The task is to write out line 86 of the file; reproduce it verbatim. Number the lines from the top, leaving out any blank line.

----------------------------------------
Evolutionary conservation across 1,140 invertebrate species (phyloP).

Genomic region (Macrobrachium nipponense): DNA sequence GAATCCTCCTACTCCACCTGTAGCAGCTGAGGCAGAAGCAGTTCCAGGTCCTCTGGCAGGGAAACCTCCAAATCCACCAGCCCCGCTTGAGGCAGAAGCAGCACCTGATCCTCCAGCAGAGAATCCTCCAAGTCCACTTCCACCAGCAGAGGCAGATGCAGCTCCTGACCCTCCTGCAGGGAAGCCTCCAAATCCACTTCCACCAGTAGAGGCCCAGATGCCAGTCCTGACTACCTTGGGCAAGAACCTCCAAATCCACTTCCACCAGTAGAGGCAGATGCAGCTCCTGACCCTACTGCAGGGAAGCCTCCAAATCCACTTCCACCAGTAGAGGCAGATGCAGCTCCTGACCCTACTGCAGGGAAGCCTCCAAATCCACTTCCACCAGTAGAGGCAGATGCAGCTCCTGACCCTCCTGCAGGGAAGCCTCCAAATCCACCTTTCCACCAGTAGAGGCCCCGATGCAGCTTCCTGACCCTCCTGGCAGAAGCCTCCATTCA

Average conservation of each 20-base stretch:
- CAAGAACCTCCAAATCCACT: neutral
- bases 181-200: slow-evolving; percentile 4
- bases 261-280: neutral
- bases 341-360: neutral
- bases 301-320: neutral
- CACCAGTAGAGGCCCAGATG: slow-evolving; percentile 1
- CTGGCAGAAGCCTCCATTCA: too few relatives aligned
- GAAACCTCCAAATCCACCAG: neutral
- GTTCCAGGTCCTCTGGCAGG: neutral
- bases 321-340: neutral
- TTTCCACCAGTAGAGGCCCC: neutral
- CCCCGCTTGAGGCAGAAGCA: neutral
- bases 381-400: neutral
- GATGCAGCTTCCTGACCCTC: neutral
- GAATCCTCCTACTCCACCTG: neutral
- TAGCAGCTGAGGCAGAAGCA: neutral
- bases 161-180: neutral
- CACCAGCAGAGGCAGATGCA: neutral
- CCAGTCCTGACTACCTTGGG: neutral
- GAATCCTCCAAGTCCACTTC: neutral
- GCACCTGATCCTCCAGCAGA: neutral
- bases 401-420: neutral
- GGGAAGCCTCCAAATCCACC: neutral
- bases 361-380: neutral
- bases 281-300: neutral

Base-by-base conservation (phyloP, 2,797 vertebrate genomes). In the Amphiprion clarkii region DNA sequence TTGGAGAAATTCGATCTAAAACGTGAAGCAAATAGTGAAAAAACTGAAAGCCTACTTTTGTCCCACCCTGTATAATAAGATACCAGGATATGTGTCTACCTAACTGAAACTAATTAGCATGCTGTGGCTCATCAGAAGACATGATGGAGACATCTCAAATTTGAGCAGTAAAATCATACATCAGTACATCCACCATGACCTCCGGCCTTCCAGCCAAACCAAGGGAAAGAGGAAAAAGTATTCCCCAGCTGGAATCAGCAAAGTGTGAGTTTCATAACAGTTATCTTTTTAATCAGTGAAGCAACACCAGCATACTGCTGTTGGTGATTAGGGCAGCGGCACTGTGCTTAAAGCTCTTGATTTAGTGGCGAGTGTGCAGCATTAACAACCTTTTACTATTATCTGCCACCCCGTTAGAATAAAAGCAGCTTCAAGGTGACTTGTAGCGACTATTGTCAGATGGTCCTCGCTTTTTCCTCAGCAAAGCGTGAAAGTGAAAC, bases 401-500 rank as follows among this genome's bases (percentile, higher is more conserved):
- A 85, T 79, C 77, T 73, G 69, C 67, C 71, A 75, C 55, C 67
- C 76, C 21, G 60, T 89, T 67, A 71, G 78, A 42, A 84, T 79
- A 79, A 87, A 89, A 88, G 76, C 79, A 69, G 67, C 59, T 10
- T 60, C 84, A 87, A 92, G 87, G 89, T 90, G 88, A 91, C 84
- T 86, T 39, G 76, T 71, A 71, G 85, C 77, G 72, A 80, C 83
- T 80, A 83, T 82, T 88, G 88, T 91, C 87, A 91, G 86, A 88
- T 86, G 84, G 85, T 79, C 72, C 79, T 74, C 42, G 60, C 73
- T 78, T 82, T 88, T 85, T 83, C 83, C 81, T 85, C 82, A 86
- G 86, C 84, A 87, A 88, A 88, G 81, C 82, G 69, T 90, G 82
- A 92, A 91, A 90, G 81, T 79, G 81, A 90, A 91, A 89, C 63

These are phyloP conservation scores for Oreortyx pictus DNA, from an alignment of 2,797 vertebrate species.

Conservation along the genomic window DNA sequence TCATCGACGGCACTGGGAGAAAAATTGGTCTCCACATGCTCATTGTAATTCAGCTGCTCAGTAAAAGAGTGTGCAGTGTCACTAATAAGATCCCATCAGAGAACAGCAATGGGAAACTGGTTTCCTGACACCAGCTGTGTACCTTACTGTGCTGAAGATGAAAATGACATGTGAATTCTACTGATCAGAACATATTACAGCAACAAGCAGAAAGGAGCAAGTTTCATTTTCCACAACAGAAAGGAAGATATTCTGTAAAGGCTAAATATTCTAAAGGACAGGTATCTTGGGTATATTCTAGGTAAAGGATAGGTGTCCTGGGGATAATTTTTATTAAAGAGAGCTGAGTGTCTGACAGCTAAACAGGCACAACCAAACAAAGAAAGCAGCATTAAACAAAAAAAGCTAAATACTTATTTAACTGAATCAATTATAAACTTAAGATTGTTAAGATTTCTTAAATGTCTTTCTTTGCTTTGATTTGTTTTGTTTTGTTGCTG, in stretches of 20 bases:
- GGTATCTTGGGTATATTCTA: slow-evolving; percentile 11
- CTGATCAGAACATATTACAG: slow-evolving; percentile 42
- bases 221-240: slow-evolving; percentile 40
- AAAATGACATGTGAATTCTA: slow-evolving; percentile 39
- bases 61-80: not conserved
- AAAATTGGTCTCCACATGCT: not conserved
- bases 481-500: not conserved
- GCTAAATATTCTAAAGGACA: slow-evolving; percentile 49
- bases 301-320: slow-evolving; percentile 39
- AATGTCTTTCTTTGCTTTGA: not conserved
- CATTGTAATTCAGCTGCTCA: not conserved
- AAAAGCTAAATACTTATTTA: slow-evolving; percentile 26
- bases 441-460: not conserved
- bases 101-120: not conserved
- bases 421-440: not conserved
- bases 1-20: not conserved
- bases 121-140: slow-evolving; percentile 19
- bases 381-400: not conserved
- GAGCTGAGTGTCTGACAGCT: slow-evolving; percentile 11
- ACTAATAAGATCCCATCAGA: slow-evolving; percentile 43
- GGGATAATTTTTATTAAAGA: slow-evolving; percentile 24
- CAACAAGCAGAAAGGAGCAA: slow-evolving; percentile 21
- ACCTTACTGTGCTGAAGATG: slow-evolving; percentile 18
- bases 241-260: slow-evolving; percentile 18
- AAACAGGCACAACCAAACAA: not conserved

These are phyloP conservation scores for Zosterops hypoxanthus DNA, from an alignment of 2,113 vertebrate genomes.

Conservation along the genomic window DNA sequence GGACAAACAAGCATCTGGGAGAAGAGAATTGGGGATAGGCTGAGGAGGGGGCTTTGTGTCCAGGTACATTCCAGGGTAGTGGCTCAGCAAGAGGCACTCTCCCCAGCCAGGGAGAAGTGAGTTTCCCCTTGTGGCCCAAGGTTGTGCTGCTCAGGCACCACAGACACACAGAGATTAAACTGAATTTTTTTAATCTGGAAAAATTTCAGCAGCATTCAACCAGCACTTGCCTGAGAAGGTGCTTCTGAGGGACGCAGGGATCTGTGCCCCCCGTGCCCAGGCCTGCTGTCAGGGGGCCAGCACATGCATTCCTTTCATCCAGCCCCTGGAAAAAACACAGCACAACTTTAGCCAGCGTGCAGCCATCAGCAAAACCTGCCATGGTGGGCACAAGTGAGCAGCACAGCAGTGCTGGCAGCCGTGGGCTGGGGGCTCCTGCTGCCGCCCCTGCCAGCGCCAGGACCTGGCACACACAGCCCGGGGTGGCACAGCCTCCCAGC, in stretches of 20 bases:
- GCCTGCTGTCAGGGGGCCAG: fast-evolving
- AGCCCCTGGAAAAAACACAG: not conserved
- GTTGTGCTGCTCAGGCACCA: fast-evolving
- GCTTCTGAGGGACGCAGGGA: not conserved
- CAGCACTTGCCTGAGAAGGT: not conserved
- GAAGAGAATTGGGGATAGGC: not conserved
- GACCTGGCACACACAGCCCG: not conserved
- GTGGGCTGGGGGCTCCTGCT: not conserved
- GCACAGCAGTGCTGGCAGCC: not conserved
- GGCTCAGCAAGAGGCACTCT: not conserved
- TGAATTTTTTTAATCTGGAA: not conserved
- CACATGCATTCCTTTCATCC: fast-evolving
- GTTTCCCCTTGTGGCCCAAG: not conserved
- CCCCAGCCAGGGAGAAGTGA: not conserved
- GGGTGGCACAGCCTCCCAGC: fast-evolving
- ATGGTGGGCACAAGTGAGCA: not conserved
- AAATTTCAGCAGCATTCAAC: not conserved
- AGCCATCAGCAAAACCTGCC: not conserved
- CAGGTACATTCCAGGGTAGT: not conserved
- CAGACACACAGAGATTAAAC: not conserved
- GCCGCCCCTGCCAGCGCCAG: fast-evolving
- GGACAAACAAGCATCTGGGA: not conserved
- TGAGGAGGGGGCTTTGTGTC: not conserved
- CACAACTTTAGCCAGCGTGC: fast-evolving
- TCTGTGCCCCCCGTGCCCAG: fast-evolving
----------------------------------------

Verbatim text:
- AGCCATCAGCAAAACCTGCC: not conserved